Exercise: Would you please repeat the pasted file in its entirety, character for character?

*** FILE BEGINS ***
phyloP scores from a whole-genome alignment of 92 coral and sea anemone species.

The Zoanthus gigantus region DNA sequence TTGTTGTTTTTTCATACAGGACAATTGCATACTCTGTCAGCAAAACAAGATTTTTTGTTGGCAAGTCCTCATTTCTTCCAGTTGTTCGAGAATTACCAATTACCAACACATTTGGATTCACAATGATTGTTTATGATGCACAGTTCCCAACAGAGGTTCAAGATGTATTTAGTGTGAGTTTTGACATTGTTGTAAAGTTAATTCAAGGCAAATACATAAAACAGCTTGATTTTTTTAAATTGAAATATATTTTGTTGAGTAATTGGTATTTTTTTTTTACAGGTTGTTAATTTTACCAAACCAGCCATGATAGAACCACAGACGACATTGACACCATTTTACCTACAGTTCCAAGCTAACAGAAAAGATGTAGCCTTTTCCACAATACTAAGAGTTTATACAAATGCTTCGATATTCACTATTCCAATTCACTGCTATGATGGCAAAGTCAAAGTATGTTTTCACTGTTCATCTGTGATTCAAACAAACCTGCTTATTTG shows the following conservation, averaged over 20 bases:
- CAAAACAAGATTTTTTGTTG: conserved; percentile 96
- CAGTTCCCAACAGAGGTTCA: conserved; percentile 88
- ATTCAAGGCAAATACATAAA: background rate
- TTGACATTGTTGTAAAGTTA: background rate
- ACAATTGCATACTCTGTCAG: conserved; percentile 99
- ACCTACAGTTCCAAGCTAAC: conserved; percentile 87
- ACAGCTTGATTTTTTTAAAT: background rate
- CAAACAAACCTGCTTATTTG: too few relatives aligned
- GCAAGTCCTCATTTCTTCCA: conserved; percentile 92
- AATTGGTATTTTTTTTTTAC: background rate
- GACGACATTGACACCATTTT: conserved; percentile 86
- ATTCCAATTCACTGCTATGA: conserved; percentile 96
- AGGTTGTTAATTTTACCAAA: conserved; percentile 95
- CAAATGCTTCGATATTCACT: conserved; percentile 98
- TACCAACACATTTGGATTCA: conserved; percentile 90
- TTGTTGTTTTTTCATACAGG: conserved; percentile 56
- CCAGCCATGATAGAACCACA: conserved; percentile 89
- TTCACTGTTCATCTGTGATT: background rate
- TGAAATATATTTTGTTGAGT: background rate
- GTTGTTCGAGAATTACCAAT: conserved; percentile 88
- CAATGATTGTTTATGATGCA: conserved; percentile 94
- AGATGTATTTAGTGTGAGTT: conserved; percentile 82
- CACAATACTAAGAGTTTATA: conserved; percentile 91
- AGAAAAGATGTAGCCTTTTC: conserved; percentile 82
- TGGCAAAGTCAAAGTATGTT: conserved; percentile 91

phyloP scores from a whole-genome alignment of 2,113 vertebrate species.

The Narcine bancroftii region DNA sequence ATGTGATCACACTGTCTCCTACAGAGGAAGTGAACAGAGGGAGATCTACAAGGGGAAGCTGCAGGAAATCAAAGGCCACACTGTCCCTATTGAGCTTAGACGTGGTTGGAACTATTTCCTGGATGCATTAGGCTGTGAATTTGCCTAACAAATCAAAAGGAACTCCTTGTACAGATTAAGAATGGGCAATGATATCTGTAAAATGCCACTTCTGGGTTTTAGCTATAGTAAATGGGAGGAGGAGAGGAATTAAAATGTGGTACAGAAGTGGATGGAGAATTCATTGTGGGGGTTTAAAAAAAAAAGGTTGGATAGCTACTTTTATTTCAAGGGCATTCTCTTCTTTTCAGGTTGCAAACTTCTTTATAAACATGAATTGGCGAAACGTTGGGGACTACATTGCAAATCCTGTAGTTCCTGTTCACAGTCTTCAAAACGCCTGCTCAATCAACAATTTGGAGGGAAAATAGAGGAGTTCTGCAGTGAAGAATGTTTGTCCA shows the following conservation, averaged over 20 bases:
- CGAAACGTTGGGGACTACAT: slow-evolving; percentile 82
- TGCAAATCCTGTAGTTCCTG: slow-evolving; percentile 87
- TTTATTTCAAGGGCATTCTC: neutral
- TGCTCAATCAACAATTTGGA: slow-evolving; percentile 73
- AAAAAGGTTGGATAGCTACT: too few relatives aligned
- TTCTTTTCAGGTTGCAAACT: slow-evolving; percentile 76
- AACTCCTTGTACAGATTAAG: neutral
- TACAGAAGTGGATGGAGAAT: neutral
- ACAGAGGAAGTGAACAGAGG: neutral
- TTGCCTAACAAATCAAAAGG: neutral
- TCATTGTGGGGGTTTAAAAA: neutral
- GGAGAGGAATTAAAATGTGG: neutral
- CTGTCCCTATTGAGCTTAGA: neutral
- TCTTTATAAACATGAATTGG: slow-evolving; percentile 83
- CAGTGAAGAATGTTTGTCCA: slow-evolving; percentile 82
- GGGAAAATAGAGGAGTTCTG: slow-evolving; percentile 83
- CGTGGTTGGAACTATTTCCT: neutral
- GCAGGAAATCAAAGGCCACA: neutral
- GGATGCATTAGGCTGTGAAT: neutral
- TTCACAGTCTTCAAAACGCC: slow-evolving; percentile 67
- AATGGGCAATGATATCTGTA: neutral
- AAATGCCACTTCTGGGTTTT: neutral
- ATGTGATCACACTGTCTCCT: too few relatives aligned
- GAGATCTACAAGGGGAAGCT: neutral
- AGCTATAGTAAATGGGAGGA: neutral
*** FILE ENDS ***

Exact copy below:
phyloP scores from a whole-genome alignment of 92 coral and sea anemone species.

The Zoanthus gigantus region DNA sequence TTGTTGTTTTTTCATACAGGACAATTGCATACTCTGTCAGCAAAACAAGATTTTTTGTTGGCAAGTCCTCATTTCTTCCAGTTGTTCGAGAATTACCAATTACCAACACATTTGGATTCACAATGATTGTTTATGATGCACAGTTCCCAACAGAGGTTCAAGATGTATTTAGTGTGAGTTTTGACATTGTTGTAAAGTTAATTCAAGGCAAATACATAAAACAGCTTGATTTTTTTAAATTGAAATATATTTTGTTGAGTAATTGGTATTTTTTTTTTACAGGTTGTTAATTTTACCAAACCAGCCATGATAGAACCACAGACGACATTGACACCATTTTACCTACAGTTCCAAGCTAACAGAAAAGATGTAGCCTTTTCCACAATACTAAGAGTTTATACAAATGCTTCGATATTCACTATTCCAATTCACTGCTATGATGGCAAAGTCAAAGTATGTTTTCACTGTTCATCTGTGATTCAAACAAACCTGCTTATTTG shows the following conservation, averaged over 20 bases:
- CAAAACAAGATTTTTTGTTG: conserved; percentile 96
- CAGTTCCCAACAGAGGTTCA: conserved; percentile 88
- ATTCAAGGCAAATACATAAA: background rate
- TTGACATTGTTGTAAAGTTA: background rate
- ACAATTGCATACTCTGTCAG: conserved; percentile 99
- ACCTACAGTTCCAAGCTAAC: conserved; percentile 87
- ACAGCTTGATTTTTTTAAAT: background rate
- CAAACAAACCTGCTTATTTG: too few relatives aligned
- GCAAGTCCTCATTTCTTCCA: conserved; percentile 92
- AATTGGTATTTTTTTTTTAC: background rate
- GACGACATTGACACCATTTT: conserved; percentile 86
- ATTCCAATTCACTGCTATGA: conserved; percentile 96
- AGGTTGTTAATTTTACCAAA: conserved; percentile 95
- CAAATGCTTCGATATTCACT: conserved; percentile 98
- TACCAACACATTTGGATTCA: conserved; percentile 90
- TTGTTGTTTTTTCATACAGG: conserved; percentile 56
- CCAGCCATGATAGAACCACA: conserved; percentile 89
- TTCACTGTTCATCTGTGATT: background rate
- TGAAATATATTTTGTTGAGT: background rate
- GTTGTTCGAGAATTACCAAT: conserved; percentile 88
- CAATGATTGTTTATGATGCA: conserved; percentile 94
- AGATGTATTTAGTGTGAGTT: conserved; percentile 82
- CACAATACTAAGAGTTTATA: conserved; percentile 91
- AGAAAAGATGTAGCCTTTTC: conserved; percentile 82
- TGGCAAAGTCAAAGTATGTT: conserved; percentile 91

phyloP scores from a whole-genome alignment of 2,113 vertebrate species.

The Narcine bancroftii region DNA sequence ATGTGATCACACTGTCTCCTACAGAGGAAGTGAACAGAGGGAGATCTACAAGGGGAAGCTGCAGGAAATCAAAGGCCACACTGTCCCTATTGAGCTTAGACGTGGTTGGAACTATTTCCTGGATGCATTAGGCTGTGAATTTGCCTAACAAATCAAAAGGAACTCCTTGTACAGATTAAGAATGGGCAATGATATCTGTAAAATGCCACTTCTGGGTTTTAGCTATAGTAAATGGGAGGAGGAGAGGAATTAAAATGTGGTACAGAAGTGGATGGAGAATTCATTGTGGGGGTTTAAAAAAAAAAGGTTGGATAGCTACTTTTATTTCAAGGGCATTCTCTTCTTTTCAGGTTGCAAACTTCTTTATAAACATGAATTGGCGAAACGTTGGGGACTACATTGCAAATCCTGTAGTTCCTGTTCACAGTCTTCAAAACGCCTGCTCAATCAACAATTTGGAGGGAAAATAGAGGAGTTCTGCAGTGAAGAATGTTTGTCCA shows the following conservation, averaged over 20 bases:
- CGAAACGTTGGGGACTACAT: slow-evolving; percentile 82
- TGCAAATCCTGTAGTTCCTG: slow-evolving; percentile 87
- TTTATTTCAAGGGCATTCTC: neutral
- TGCTCAATCAACAATTTGGA: slow-evolving; percentile 73
- AAAAAGGTTGGATAGCTACT: too few relatives aligned
- TTCTTTTCAGGTTGCAAACT: slow-evolving; percentile 76
- AACTCCTTGTACAGATTAAG: neutral
- TACAGAAGTGGATGGAGAAT: neutral
- ACAGAGGAAGTGAACAGAGG: neutral
- TTGCCTAACAAATCAAAAGG: neutral
- TCATTGTGGGGGTTTAAAAA: neutral
- GGAGAGGAATTAAAATGTGG: neutral
- CTGTCCCTATTGAGCTTAGA: neutral
- TCTTTATAAACATGAATTGG: slow-evolving; percentile 83
- CAGTGAAGAATGTTTGTCCA: slow-evolving; percentile 82
- GGGAAAATAGAGGAGTTCTG: slow-evolving; percentile 83
- CGTGGTTGGAACTATTTCCT: neutral
- GCAGGAAATCAAAGGCCACA: neutral
- GGATGCATTAGGCTGTGAAT: neutral
- TTCACAGTCTTCAAAACGCC: slow-evolving; percentile 67
- AATGGGCAATGATATCTGTA: neutral
- AAATGCCACTTCTGGGTTTT: neutral
- ATGTGATCACACTGTCTCCT: too few relatives aligned
- GAGATCTACAAGGGGAAGCT: neutral
- AGCTATAGTAAATGGGAGGA: neutral